Date(s) - 26/04/2023 - 27/04/2023
Charting the way forward – the prospects for future commercialisation of gene-edited crops and international harmonising of regulations enabling world trade
An international meeting to advance the translation of gene-editing technologies to commercial reality, with a focus on small and large exporters
Food systems worldwide are becoming increasingly stressed by factors which include a changing climate leading to more extreme abiotic stresses, re-distribution of crop pests and diseases, increased food insecurity, and demographic shifts. The New Breeding Technologies (NBTs) encompassed by gene-editing provide a new suite of tools in biotechnology which can help meet many of these stresses. They have the promise to contribute to and help meet the rapidly increasing global demand for food and agri-produce. Whilst gene-editing technologies enable a high level of precision in crop breeding, the pathways to commercialisation and the global regulatory landscape do not yet reflect this opportunity.
Recognising the increasing potential of gene-editing for crop improvement and other agricultural and health fields, many countries have been reviewing gene-editing processes and their regulation. This has resulted in an increasing consensus on regulatory exemption of gene-edited produce that does not contain introduced DNA. Many jurisdictions, including Australia, have followed this approach.
As is often the case, the speed of new scientific developments, such as gene-edited crops, has outpaced policy and regulatory aspects, challenging regulators worldwide. It has become evident that the beneficial applications of NBTs will not be achieved without sensible science-based policies and regulations. In particular, without international harmonisation, or at least alignment, of policies on gene-edited products, the benefits they can confer to society will not be achieved. The socio-economic impact of gene-editing will be determined by the availability of products to small-scale farmers.
Over the last three years, the Commonwealth Government Department of Agriculture, Water and the Environment (DAWE, now the Department of Agriculture, Fisheries and Food, DAFF) supported a forward-looking project to assist both small and large-scale exporters in understanding the potential of gene-editing for crop improvement, and the issues related to trade in gene-edited produce. This project has developed various deliverables to help stakeholders exploit the changing international regulations for gene-edited produce and enable Australia to be at the forefront of realising the benefits of these technologies. This project has involved capacity-building events, dialogue with international experts and high-value publications to provide updated information on the regulatory landscape of major trading partners, as well as market information on crops of interest.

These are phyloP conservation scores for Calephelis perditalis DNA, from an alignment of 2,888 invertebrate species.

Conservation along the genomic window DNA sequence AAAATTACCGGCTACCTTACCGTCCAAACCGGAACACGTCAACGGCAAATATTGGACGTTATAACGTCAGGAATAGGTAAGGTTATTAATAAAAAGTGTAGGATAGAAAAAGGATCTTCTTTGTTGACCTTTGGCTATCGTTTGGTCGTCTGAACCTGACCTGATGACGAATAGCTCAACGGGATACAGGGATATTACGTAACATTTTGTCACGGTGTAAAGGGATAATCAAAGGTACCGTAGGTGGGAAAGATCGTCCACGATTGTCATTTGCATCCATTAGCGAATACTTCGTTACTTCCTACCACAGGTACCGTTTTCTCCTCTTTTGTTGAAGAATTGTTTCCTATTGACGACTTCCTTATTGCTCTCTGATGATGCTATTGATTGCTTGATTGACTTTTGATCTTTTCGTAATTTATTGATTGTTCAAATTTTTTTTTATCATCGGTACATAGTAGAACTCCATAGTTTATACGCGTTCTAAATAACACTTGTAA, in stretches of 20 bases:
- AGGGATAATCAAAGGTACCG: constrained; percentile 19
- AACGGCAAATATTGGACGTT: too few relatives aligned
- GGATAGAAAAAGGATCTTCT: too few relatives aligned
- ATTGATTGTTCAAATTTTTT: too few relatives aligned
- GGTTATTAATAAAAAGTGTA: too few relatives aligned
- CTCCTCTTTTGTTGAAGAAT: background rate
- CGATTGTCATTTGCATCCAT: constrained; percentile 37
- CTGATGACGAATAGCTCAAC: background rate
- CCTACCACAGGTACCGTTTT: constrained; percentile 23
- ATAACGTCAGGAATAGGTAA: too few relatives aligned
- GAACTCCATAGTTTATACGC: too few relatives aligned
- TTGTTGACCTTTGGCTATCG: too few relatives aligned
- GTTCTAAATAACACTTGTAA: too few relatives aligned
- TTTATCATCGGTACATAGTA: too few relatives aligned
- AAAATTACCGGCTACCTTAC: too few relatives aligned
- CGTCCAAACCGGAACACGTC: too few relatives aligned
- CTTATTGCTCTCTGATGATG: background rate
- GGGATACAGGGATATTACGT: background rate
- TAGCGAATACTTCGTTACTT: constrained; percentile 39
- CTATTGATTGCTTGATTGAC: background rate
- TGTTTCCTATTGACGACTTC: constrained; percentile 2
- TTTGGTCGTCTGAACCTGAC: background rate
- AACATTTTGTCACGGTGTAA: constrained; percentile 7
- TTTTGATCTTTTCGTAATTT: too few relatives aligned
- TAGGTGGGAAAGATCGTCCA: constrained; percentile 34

In addition, a Science Diplomacy interface has been explored to help bridge silos between scientific, regulatory and policy stakeholders.
In this context, a two-day international conference is proposed with the following objectives:
- Presenting the latest scientific advances in gene-editing technologies
- Showcasing the product landscape of gene-edited crops in Australia
- Providing the current regulatory status of gene-edited crops and foods in Australia
- Presenting the current status of regulation of gene-edited crop produce in the Asia-Pacific region and worldwide
- Updating intellectual property aspects of gene-editing
- Providing outcomes/ key findings of the DAWE/DAFF project and major messages for the future commercialisation of gene-edited crops in Australia and its trading partners
- Addressing the Science Diplomacy landscape of agri-biotechnology – national and international processes
- A roundtable discussion featuring all key stakeholders, on regulatory and policy considerations for gene-editing in agriculture (resulting in an outcome document). The discussion/debate will cover the existing state of play of regulation of gene-edited crops, existing trade and non-trade barriers and working towards regulatory alignment/ harmonisation
This discussion will provide a concrete document to advise diplomats on science-policy matters, and for regulatory stakeholders for informed use in relevant forums.
- Scientists, farming peak bodies, R&D corporations, OGRR, FSANZ, CSIRO, diplomats, international organisations (ISAAA, FAO, ICGBE, CropLife International, International Seed Federation etc), both large and small crop breeding companies, food industry, investors, regulatory organisations, IP specialists, Commonwealth Government Department stakeholders, trade-related peak bodies
- 26-27 April 2023, at the Australian Academy of Sciences ‘Shine Dome’, Canberra, ACT, Australia